15. What a wonderful, heart-wrenching book. A wonderful portrayal of a brilliant woman with a spectacular career she adores and the heart-wrenching downhill spiral into a unforgiving disease. I am so glad this was written through Alice’s eyes and the struggle she had to adjust to what she knew was her hardest fight she ever had to do.
    The difference in the way family and friends deal with mental illness such as Alzheimer’s Disease is as confronting to the reader as to the people involved. I would have disliked John if I did not come into contact with family and friends of Alzeimer’s sufferers in my job and went through my Mother’s terminal Brain Tumours. Everyone deals with this in their own way. John’s way was to distance himself while Alice had no choice but to deal head on with what was going on with her. Alice’s children did their best to help.
    I really liked how the Euthenasia Issue was brought into play and the way Alice decided when she was unable to answer 5 simple questions about her life, loved ones and what was dearest to her, she would do this and the steps she went to, to make sure she would still be able to complete the plan.
    I smiled, laughed and cried many times while reading this book.
    Lisa Genova has certainly done a lot of research into this disease and the effects on the sufferer and those around her, from family, friends and workmates.
    Alzheimer’s Disease is unforgiving not just to the sufferer but to everyone around them.
    I have already passed my copy onto a friend and have recommended this book to many people.
    Thank you so much for the opportunity to read this, it certainly has opened my eyes a lot and has made me a lot more tolerant with the patients at my work. Cheers.

  16. Second Post Review
    Well I have finished the book and now my husband is reading so disturbing how Alice went downhill so fast I guess all family’s deal with this hideous disease differently in my heart I think John was trying his best and maybe was in denial, as I know I would be from reading this book I will be keeping a closer eye on my elderly mum Thanks for chosing me to review this book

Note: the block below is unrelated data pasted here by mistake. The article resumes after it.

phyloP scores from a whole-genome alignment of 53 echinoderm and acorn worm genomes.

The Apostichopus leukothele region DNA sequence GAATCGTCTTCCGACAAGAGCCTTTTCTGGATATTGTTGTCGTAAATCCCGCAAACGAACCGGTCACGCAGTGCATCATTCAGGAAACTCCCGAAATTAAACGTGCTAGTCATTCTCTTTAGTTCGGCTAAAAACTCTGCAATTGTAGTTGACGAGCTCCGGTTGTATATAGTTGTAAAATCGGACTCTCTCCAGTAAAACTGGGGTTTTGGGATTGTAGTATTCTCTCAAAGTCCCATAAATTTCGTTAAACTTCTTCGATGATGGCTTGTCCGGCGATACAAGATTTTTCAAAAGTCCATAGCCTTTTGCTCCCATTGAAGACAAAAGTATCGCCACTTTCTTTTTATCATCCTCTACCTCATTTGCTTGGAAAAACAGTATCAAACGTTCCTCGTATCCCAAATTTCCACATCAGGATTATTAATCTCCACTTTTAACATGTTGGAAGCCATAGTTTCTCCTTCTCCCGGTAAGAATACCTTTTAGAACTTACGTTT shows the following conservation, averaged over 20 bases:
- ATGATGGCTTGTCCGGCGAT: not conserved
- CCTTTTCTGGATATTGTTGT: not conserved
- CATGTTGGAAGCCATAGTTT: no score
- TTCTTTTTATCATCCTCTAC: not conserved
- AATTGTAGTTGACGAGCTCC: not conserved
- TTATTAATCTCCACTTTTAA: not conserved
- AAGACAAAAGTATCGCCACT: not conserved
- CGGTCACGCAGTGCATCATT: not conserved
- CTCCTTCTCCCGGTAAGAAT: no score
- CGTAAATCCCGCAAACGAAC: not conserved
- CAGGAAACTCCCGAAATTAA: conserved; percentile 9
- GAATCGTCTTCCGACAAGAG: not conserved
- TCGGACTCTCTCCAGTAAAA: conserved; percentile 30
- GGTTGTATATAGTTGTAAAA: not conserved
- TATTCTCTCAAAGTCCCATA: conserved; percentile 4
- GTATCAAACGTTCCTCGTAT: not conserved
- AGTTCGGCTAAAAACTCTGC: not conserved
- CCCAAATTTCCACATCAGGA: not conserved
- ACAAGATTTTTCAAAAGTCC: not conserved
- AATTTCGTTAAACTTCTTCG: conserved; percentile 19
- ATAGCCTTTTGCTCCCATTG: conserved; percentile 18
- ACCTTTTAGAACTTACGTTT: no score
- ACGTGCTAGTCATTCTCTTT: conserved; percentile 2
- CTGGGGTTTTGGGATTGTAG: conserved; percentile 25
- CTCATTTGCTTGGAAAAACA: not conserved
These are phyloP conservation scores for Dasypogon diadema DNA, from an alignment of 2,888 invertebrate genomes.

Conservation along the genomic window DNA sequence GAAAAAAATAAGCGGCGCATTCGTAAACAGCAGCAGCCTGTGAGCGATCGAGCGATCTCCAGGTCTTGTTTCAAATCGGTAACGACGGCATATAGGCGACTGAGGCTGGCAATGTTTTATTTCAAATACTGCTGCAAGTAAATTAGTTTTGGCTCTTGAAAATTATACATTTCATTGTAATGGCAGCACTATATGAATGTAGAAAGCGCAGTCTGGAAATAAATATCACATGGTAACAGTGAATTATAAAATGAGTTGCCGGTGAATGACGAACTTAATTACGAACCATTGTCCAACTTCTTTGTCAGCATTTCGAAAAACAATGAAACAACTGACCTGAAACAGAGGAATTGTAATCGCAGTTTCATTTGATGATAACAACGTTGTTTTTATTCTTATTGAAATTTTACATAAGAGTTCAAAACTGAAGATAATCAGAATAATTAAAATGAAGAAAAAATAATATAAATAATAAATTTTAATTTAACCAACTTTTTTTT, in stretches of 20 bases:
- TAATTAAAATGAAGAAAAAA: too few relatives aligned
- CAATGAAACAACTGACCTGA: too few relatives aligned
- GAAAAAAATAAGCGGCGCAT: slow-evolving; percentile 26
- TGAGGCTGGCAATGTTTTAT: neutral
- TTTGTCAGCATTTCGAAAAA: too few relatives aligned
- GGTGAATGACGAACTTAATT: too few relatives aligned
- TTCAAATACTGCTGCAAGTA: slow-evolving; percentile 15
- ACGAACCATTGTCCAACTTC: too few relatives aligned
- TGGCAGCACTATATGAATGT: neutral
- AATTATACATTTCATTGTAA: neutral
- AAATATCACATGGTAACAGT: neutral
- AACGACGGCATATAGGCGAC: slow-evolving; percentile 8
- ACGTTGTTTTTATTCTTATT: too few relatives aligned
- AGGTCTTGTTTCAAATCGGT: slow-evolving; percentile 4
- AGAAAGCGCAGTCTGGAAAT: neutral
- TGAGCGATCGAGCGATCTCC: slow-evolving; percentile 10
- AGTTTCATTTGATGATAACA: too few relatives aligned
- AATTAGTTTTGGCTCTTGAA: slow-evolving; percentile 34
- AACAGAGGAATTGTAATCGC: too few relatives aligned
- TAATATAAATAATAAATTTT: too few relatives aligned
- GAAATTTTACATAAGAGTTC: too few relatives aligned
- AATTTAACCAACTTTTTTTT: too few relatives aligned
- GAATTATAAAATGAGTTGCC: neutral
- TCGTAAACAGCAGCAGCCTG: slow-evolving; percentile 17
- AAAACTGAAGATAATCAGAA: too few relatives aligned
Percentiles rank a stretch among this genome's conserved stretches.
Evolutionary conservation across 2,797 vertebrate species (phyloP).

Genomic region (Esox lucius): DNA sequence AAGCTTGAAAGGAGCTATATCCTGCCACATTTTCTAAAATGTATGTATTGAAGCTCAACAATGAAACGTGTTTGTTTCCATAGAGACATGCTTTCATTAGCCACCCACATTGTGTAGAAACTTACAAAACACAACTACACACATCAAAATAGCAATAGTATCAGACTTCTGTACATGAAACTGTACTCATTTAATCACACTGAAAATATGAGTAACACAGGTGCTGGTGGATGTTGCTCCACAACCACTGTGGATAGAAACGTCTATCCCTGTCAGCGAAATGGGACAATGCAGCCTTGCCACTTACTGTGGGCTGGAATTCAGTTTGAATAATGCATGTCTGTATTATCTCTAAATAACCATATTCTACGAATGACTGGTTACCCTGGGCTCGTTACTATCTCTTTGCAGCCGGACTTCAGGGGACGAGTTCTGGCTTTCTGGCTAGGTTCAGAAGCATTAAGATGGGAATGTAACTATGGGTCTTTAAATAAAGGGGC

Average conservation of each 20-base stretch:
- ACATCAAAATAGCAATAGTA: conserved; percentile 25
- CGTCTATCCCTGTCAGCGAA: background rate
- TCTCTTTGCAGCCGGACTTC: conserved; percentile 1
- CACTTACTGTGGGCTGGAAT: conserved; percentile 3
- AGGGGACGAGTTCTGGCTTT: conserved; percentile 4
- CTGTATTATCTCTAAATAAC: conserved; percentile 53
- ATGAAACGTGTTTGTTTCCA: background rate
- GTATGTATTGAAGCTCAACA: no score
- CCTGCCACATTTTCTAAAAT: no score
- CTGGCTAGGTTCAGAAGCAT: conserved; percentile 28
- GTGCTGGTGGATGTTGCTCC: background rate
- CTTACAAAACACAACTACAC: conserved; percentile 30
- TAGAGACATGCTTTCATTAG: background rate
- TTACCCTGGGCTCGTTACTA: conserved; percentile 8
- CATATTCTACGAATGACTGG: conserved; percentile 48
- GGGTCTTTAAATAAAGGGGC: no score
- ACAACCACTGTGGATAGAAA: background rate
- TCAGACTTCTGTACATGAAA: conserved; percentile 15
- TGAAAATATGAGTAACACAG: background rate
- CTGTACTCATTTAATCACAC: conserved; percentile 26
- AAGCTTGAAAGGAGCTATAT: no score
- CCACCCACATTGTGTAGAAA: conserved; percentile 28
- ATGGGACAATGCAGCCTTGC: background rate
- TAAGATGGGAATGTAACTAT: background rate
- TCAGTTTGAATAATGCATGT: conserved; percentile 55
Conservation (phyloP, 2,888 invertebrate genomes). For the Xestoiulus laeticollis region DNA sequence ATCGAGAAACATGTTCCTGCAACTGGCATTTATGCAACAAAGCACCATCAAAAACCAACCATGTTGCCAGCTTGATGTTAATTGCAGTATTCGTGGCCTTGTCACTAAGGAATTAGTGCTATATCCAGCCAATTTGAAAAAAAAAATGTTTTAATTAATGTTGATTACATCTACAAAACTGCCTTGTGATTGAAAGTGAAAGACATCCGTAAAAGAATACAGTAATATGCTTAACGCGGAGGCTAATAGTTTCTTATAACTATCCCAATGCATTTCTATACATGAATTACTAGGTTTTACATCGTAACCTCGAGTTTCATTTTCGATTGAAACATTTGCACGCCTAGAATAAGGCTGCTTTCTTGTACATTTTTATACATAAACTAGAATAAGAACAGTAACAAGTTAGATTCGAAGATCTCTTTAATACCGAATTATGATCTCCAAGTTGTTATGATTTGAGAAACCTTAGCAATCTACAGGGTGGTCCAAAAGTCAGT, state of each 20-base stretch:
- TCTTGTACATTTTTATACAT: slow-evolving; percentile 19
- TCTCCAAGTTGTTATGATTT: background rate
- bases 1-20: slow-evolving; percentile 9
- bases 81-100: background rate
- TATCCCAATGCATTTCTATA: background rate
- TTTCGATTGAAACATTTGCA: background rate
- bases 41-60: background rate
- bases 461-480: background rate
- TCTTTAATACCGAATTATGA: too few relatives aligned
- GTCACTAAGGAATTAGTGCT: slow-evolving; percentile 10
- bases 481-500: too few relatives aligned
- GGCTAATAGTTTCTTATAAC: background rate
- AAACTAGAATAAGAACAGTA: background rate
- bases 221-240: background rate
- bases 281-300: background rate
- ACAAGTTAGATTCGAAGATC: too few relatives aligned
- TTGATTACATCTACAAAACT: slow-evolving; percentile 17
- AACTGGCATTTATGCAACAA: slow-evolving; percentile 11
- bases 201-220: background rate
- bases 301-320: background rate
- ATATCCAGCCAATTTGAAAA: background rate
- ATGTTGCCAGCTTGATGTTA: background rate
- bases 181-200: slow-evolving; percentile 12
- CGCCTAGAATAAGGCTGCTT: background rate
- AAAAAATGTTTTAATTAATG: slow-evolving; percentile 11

17. Still Alice, a touching story of a woman’s struggle through a frightening diagnosis with Alzheimers was a difficult read for me as i struggled to connect initially with Alice’s character and her family situation. i think more depth could have been gained by giving us the husbands point of view also. Saying that, I do acknowledge the powerful nature of this story and the important messages that lie therein.

    Having recently read ‘Elizabeth is Missing’ – Emma Healey with follows a similar theme, I was interested to read ‘Still Alice’ and find another perspective on the emotional trauma portrayed by the protagonist.

    The book is well written without overbearing the reader with complicated language and packs a powerful emotional punch for the reader. Although a slow burner, i would recommend to those interested in the subject. Looking forward to seeing the film adaptation shortly.